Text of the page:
Ukrainian language losing ground in education and publishing


According to a study carried out by the Prostir Svobody Movement, for the first time since Independence, the percentage of school students studying in Ukrainian and of books published in Ukrainian has fallen. The Russian language dominates in television, radio and the service industry, although Ukrainian is dominant in the film industry.

The study entitled “The Position of the Ukrainian Language in Ukraine in 2012” is based on statistics, sociology and the movement’s own monitoring carried out by volunteers throughout the country.

The Ukrainian language is cited as their native language by two thirds of Ukrainian citizens and 53% say that they mainly speak Ukrainian. The report however notes that there are strong factors gravitating towards Russification and the development of an inferiority complex among native speakers of Ukrainian. The report identifies television and radio as the most powerful factors, with the service industry and printed publications also to a large extent.

During primetime viewing on the 8 biggest TV channels in October only 28% of broadcasting time was taken up by programmes in Ukrainian; 44% in Russian; and 28% - both languages. These figures are slightly better than a year ago when the percentage of Ukrainian language programmes was 22%.

On the 6 most popular radio stations, songs in Ukrainian make up only 3.4% of the broadcasting time during primetime, against 4.6% last year. Songs in Russian make up 60%.

60% of the overall number of newspapers printed are in Russian;

83% of journals;

87% of books sold are in Russian (the majority imported from Russia).

For the first time in many years the overall number of books published in Ukrainian came to less than half the number of books published in the country.

Monitoring in the 29 largest cities in Ukraine (including all regional centres) showed that in commerce and services Russian is predominant; in transport – Ukrainian; however the differences are marked depending on the region.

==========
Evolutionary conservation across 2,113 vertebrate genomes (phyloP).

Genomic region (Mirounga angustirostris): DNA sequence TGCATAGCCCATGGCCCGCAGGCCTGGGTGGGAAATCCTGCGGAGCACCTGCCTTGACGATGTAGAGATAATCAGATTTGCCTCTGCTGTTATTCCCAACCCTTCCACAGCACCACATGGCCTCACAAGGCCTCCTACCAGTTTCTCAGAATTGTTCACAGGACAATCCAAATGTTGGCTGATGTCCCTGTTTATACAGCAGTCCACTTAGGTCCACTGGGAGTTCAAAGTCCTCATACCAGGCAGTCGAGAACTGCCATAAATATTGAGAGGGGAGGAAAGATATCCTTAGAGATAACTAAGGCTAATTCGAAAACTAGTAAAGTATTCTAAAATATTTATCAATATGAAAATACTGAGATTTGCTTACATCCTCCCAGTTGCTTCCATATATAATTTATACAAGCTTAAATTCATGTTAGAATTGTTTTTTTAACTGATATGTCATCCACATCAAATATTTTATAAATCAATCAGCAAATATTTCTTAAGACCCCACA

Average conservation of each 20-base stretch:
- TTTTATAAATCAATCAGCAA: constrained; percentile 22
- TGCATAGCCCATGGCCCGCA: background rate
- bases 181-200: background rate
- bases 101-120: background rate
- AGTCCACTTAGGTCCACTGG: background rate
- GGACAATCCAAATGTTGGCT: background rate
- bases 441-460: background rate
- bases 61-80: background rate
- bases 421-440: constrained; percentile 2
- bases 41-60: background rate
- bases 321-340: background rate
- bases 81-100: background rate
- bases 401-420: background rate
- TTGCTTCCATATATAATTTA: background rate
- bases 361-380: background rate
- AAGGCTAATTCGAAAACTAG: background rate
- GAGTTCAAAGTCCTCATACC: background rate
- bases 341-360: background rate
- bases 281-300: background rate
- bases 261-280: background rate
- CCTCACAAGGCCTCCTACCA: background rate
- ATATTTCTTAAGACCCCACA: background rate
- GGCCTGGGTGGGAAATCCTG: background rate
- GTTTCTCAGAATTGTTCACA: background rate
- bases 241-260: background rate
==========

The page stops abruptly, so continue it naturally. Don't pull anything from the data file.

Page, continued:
Overall, out of 290 eating places in 29 cities, only 50% of signs were in Ukrainian; in 46% the menu was in Ukrainian; and only in 36% did staff answer in Ukrainian in response to clients speaking Ukrainian (another 11% changed to Ukrainian in the course of the conversation).

68% of films in legal distribution are dubbed or in Ukrainian; the other 32% hav subtitles in Ukrainian.  Most of the latter are of Russian production, in Russian.

81.9% of school students studied in Ukrainian during the 2011/2012 school year, this being a drop of 0.3% against the year before.  Such a fall is the first since Independence. The authors of the survey say there are grounds for believing that once all statistical data is published, the drop will prove even greater. The authors point out that since the most Russification is aimed at first grade students, the move in favour of Russian can only increase. School students continue to mainly study in Ukrainian in 23 and 27 oblasts, with the Donetsk oblast and the Crimea being the main exceptions.

The authors also note that the legal position of the Ukrainian language “catastrophically worsened” in 2012 as a result of the highly contentious Law on the Principles of State Language Policy. They warn that if the law is not cancelled through legislative or judicial means, then the wave of Russiification will become much stronger and “will threaten not only the Ukrainian language, but the country’s independence and integrity”. 

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